APC Strategic Priorities 2009-2012
In late 2007 APC members from five continents met to debate the challenges for a free and open internet for the next five years (pictured right). Six strategic priorities emerged which have guided APC’s work as a network and an organisation since then.
1. Advocate for affordable internet access for all
2. Secure and defend internet rights
3. Use emerging technologies for social change
4. Make technology work to sustain the environment
5. Build the information commons
6. Improve governance, especially internet governance
There were two cross-cutting goals: gender equality and women’s empowerment, both in policy and strategic use of ICTs and “openness” including access to information and freedom of expression.
Here we outline some –but not all— of our actions in each area. You can also download an overview of APC’s 2009-12 strategic plan.
1) Advocate for affordable internet access for all
New advances in technology open up new opportunities for accessing the internet but inadequate public policy can hinder their potential. Figures show wide disparities in access, especially for those living at the economic and geographic margins of society. That is why APC has been focusing on identifying new policy challenges that have implications for ensuring access to a free and open internet.
Recent initiatives include:
- Open spectrum for development Our research critiques the policy environments in Africa, Asia and Latin America.
- Digital migration in West Africa African countries committed to migrating from analogue to digital broadcasting by 2015. We work with civil society, broadcasters, policy-makers and regulators to produce the data and tools required to make informed decisions.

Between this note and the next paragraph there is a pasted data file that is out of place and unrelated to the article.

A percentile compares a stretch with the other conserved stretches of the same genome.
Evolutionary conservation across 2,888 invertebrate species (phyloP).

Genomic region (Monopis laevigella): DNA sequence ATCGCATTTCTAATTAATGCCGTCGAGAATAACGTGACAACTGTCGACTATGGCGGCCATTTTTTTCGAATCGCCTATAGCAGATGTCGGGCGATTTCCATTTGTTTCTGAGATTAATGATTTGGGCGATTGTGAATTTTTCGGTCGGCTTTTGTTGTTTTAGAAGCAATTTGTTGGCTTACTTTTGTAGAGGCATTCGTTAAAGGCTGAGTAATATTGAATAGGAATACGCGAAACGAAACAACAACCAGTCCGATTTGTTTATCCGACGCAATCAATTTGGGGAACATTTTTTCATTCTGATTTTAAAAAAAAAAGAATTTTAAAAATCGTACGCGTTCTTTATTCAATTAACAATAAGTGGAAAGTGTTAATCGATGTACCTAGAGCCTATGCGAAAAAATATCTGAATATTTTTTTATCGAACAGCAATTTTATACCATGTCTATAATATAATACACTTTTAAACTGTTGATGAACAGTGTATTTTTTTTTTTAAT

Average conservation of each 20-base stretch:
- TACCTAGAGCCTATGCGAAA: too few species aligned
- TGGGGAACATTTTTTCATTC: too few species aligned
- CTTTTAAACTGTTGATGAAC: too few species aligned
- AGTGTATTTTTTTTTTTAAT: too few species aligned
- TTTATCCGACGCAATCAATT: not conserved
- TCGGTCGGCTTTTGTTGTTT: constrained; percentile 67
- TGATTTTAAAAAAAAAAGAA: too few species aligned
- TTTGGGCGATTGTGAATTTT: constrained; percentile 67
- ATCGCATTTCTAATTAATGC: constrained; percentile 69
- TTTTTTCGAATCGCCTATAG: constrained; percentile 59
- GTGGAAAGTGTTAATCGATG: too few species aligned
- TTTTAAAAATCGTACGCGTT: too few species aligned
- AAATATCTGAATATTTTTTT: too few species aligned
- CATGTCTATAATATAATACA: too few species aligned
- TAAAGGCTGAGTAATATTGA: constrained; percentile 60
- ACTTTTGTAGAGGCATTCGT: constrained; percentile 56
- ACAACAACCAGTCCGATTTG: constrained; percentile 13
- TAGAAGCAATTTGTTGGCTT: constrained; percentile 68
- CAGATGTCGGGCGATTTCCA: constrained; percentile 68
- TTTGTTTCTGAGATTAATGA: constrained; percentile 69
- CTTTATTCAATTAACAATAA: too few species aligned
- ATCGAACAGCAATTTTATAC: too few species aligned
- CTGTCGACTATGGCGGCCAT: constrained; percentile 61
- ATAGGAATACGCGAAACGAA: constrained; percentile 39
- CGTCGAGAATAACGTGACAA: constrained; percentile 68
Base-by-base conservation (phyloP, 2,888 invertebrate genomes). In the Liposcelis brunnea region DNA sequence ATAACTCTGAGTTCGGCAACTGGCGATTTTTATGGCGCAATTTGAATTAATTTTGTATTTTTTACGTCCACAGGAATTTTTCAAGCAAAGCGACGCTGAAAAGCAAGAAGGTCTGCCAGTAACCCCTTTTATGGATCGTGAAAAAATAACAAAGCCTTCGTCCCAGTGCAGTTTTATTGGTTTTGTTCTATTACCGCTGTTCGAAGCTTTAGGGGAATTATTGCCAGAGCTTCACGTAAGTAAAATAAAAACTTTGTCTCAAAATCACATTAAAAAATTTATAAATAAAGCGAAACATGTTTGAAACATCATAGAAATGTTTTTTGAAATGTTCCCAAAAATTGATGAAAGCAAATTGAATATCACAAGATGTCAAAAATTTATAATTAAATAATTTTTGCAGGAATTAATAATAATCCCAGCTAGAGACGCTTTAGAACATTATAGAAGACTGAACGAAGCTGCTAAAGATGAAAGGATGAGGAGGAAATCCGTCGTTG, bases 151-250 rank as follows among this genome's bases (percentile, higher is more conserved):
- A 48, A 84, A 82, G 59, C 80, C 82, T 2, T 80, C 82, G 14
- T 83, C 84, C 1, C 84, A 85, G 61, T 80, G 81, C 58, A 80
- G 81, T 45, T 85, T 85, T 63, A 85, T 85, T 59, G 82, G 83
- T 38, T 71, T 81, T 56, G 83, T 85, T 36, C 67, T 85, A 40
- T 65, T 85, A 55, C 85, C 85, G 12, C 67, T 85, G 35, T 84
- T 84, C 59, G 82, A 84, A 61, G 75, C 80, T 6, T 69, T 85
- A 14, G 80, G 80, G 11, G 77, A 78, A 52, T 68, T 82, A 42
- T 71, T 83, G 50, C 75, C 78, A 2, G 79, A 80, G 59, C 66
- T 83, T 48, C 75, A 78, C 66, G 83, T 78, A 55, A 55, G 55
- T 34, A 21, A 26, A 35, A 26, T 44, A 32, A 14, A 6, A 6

- Pro-poor ICT access toolkit A resource kit for realising a universal access agenda.
2) Secure and defend internet rights
The enormous potential of the internet as a tool for strengthening democratisation is under constant threat in many countries as governments limit online freedoms through censorship and surveillance. Restricting the free flow of information on the internet is a global trend, but its intensity and impact is greatest in countries lacking democratic culture.
- MDG3 Take back the Tech! To end violence against women As part of Millennium Development Goal 3 to promote gender equality we are working with women in 12 countries to use technology to end violence against women – and to fight violence carried out online or on mobiles. Take Back the Tech! is also an international campaign since 2006.
- Connect Your Rights! Internet rights are human rights A campaign which includes documenting trends, lobbying for freedom of expression and to information in international forums and training human rights activists to use the internet securely.
- GISWatch 2011 will focus on internet rights and is out in late 2011.
- GenderIT.org A website for women’s movements, information and ICT advocates and policy makers to ensure that ICT policy meets women’s needs and does not infringe on their rights.
- EroTICs – Sexuality rights and the internet Breakthrough study in Brazil, India, Lebanon, South Africa & USA is showing the internet hosts critical info about sex education, health, fighting sex discrimination and defining your own sexuality. Sexuality online is not just about porn.
3) Use emerging technologies for social change